Master of Science degree
When I walked out of the door of my university today, I left it no longer as a student, but (perhaps a tad cynical to say) unemployed and ready to face new challenges. In my hands a stack of gifts and papers, most importantly of all: my master’s degree in industrial design engineering (MSc.). With a cumulative total of 342 out of 300 required EC (study credits), an 8 out of 10 average for my master subjects, and a 9 out of 10 for my final master assignment, I am quite pleased with the result. Hopefully it will help me open doors and give me a chance to demonstrate my skills and prove myself.
I quite liked the master track coordinator’s explanation of his grading system for the master assignment. The grade for the master assignment is comprised of several grades: presentation, report, defence, and quality of the final design. He, an experienced product designer, explained the grade for the quality of the final design as follows: “I give a design a 7/10 if I think I could’ve done a better job; an 8/10 if I think I could’ve produced a result of similar quality; a 9/10 if I think I perhaps could’ve produced a result of similar quality with a lot of effort; and finally a 10/10 remains for a product design I consider out of my league.” – my design received the full 10/10 score.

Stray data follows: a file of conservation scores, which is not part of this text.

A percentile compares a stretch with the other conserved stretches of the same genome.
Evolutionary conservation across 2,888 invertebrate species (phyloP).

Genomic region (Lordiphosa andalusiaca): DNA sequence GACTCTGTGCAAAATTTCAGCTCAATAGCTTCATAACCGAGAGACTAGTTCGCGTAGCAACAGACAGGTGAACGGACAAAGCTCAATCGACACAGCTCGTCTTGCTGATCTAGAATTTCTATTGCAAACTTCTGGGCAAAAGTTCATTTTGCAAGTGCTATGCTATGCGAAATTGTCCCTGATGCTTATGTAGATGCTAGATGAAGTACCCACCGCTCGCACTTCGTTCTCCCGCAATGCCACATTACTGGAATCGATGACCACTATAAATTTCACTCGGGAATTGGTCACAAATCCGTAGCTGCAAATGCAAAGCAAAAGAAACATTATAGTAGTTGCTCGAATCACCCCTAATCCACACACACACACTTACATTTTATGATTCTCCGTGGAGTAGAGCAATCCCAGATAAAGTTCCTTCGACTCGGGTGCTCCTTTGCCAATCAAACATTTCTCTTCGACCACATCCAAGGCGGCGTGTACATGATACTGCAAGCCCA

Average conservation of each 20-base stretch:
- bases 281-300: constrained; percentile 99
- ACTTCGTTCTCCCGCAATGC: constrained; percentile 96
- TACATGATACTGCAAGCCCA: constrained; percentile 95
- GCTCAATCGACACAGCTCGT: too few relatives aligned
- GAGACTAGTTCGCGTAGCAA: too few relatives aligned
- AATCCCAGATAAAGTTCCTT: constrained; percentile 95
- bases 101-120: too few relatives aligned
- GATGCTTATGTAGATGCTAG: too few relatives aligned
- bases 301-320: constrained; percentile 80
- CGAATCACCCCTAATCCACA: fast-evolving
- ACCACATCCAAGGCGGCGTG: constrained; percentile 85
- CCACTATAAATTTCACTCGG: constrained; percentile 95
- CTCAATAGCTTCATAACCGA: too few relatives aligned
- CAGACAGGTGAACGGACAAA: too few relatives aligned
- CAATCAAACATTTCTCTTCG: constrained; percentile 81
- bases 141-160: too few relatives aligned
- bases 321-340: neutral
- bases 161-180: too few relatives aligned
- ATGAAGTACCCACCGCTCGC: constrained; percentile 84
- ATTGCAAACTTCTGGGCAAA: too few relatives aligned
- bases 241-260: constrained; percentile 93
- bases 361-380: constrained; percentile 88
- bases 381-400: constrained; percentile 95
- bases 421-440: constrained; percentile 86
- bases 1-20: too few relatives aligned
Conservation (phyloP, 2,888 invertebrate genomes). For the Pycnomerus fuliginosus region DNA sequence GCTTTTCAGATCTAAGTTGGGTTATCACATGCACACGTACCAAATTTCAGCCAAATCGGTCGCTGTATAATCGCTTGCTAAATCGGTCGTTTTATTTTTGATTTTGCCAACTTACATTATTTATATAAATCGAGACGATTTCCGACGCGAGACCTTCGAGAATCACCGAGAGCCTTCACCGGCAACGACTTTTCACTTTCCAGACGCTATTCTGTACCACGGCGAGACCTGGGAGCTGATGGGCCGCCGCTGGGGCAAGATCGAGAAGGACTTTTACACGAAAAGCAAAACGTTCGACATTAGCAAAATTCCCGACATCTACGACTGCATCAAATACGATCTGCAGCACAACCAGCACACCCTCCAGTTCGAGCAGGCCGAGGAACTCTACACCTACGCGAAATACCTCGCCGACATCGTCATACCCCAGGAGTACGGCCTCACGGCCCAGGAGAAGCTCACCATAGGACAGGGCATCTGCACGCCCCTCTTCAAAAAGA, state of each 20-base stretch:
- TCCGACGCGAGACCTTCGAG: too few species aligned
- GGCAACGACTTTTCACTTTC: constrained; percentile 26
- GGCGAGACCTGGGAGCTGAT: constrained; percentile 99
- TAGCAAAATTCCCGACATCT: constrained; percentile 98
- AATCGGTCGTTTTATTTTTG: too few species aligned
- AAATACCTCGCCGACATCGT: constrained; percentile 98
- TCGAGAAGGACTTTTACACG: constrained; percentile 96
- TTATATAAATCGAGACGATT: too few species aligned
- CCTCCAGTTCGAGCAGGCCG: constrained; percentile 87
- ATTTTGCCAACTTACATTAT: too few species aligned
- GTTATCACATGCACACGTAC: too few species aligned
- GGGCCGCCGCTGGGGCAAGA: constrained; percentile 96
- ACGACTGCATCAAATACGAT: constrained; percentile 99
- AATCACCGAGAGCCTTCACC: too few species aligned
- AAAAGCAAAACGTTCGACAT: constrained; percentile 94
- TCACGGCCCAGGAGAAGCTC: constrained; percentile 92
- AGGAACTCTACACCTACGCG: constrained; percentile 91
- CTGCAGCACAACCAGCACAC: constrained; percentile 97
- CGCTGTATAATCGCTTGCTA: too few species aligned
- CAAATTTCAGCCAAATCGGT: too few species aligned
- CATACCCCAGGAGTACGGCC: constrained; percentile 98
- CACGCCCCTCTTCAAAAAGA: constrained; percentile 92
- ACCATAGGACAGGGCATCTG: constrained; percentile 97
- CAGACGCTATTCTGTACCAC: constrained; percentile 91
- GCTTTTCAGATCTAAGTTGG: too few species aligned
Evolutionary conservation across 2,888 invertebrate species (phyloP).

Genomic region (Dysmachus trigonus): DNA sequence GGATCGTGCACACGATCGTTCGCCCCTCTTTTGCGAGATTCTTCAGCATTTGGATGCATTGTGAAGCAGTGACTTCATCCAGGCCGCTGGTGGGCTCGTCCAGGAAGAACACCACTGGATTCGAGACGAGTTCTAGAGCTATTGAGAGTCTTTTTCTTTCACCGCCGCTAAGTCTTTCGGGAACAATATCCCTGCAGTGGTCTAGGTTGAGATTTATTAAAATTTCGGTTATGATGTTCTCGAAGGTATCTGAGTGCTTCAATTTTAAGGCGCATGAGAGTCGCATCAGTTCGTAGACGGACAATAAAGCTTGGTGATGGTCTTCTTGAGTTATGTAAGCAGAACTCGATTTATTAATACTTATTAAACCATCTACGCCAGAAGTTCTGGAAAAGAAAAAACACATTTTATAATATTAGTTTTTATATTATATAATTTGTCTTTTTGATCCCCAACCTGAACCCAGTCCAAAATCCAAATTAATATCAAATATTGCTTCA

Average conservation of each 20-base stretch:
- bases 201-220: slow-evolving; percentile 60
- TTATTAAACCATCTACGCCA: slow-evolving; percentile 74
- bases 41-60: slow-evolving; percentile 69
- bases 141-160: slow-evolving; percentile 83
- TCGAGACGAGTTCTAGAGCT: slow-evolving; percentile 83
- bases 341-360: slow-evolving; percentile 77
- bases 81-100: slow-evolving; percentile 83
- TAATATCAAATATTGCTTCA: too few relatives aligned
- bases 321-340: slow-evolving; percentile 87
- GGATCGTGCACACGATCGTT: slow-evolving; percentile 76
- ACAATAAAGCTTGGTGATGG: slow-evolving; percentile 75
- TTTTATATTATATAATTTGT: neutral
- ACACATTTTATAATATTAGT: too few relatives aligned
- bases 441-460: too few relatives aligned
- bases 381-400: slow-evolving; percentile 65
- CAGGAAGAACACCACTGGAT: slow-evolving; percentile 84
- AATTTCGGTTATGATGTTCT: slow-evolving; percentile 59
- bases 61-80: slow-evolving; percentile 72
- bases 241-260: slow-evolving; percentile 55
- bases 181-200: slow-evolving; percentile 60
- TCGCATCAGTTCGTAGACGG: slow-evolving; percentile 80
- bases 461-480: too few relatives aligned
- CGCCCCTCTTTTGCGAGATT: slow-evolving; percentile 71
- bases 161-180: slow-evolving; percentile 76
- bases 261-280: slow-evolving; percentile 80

The past few months leading up to my graduation have not been exactly easy due to personal circumstances. It all started several months ago when my now ex-girlfriend started having doubts about starting our life together, with the nearing graduation date being the catalyst for these doubts. I’ve supported her and urged her to explore those feelings, for it could not be left unresolved. As time went on, we both started to realise that she is in fact lesbian. Not an easy thing to deal with for her, so I have tried my very best to support her in this life changing realisation, losing track of myself in the process. This was last month: she has moved on now. I’ve only just begun picking up the pieces and taking care of myself.
Anyway, back to the original topic: getting used to the idea of not being a student anymore shouldn’t be an issue, as I’ve been working at Benchmark Electronics for the past two years now. It’s just a bit of a shame that due to confidentiality I cannot share any of my work of the last two years; I feel I have really progressed with Benchmark’s guidance and of course I would love to show that. Before looking for a job, I think I’ll take some time off to relax and figure out where to go from here.